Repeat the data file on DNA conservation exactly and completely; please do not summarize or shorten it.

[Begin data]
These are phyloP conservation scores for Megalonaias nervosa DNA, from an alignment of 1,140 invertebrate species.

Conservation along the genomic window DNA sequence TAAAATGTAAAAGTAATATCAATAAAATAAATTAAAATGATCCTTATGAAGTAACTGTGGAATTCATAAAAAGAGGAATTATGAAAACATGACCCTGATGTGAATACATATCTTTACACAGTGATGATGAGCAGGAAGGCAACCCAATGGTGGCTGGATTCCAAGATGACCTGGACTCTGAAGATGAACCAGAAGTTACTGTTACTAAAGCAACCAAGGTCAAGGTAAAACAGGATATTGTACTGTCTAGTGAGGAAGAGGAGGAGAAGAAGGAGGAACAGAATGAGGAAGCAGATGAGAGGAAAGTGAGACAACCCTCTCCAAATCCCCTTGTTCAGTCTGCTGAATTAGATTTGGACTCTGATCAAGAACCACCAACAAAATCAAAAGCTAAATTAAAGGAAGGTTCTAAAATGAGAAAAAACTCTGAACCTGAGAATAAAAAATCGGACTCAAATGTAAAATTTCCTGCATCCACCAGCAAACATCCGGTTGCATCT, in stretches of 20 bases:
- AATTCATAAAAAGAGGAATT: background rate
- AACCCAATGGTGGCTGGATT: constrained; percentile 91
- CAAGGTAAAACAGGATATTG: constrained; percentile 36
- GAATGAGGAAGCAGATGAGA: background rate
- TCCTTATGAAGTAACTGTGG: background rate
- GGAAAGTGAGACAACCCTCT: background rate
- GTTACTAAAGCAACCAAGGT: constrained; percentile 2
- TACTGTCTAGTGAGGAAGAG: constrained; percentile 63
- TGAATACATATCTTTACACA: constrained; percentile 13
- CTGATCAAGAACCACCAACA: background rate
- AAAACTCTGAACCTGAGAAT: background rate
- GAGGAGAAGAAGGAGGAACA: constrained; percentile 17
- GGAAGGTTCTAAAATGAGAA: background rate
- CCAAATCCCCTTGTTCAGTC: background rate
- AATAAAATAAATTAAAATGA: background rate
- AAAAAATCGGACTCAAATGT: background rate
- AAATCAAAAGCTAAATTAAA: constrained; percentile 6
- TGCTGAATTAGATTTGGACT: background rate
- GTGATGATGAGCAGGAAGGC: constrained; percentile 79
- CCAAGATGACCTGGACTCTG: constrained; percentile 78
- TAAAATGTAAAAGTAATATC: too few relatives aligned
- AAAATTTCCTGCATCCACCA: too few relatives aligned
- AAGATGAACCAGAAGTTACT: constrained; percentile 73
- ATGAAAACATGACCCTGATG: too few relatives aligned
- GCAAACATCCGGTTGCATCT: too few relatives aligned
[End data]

These are phyloP conservation scores for Megalonaias nervosa DNA, from an alignment of 1,140 invertebrate species.

Conservation along the genomic window DNA sequence TAAAATGTAAAAGTAATATCAATAAAATAAATTAAAATGATCCTTATGAAGTAACTGTGGAATTCATAAAAAGAGGAATTATGAAAACATGACCCTGATGTGAATACATATCTTTACACAGTGATGATGAGCAGGAAGGCAACCCAATGGTGGCTGGATTCCAAGATGACCTGGACTCTGAAGATGAACCAGAAGTTACTGTTACTAAAGCAACCAAGGTCAAGGTAAAACAGGATATTGTACTGTCTAGTGAGGAAGAGGAGGAGAAGAAGGAGGAACAGAATGAGGAAGCAGATGAGAGGAAAGTGAGACAACCCTCTCCAAATCCCCTTGTTCAGTCTGCTGAATTAGATTTGGACTCTGATCAAGAACCACCAACAAAATCAAAAGCTAAATTAAAGGAAGGTTCTAAAATGAGAAAAAACTCTGAACCTGAGAATAAAAAATCGGACTCAAATGTAAAATTTCCTGCATCCACCAGCAAACATCCGGTTGCATCT, in stretches of 20 bases:
- AATTCATAAAAAGAGGAATT: background rate
- AACCCAATGGTGGCTGGATT: constrained; percentile 91
- CAAGGTAAAACAGGATATTG: constrained; percentile 36
- GAATGAGGAAGCAGATGAGA: background rate
- TCCTTATGAAGTAACTGTGG: background rate
- GGAAAGTGAGACAACCCTCT: background rate
- GTTACTAAAGCAACCAAGGT: constrained; percentile 2
- TACTGTCTAGTGAGGAAGAG: constrained; percentile 63
- TGAATACATATCTTTACACA: constrained; percentile 13
- CTGATCAAGAACCACCAACA: background rate
- AAAACTCTGAACCTGAGAAT: background rate
- GAGGAGAAGAAGGAGGAACA: constrained; percentile 17
- GGAAGGTTCTAAAATGAGAA: background rate
- CCAAATCCCCTTGTTCAGTC: background rate
- AATAAAATAAATTAAAATGA: background rate
- AAAAAATCGGACTCAAATGT: background rate
- AAATCAAAAGCTAAATTAAA: constrained; percentile 6
- TGCTGAATTAGATTTGGACT: background rate
- GTGATGATGAGCAGGAAGGC: constrained; percentile 79
- CCAAGATGACCTGGACTCTG: constrained; percentile 78
- TAAAATGTAAAAGTAATATC: too few relatives aligned
- AAAATTTCCTGCATCCACCA: too few relatives aligned
- AAGATGAACCAGAAGTTACT: constrained; percentile 73
- ATGAAAACATGACCCTGATG: too few relatives aligned
- GCAAACATCCGGTTGCATCT: too few relatives aligned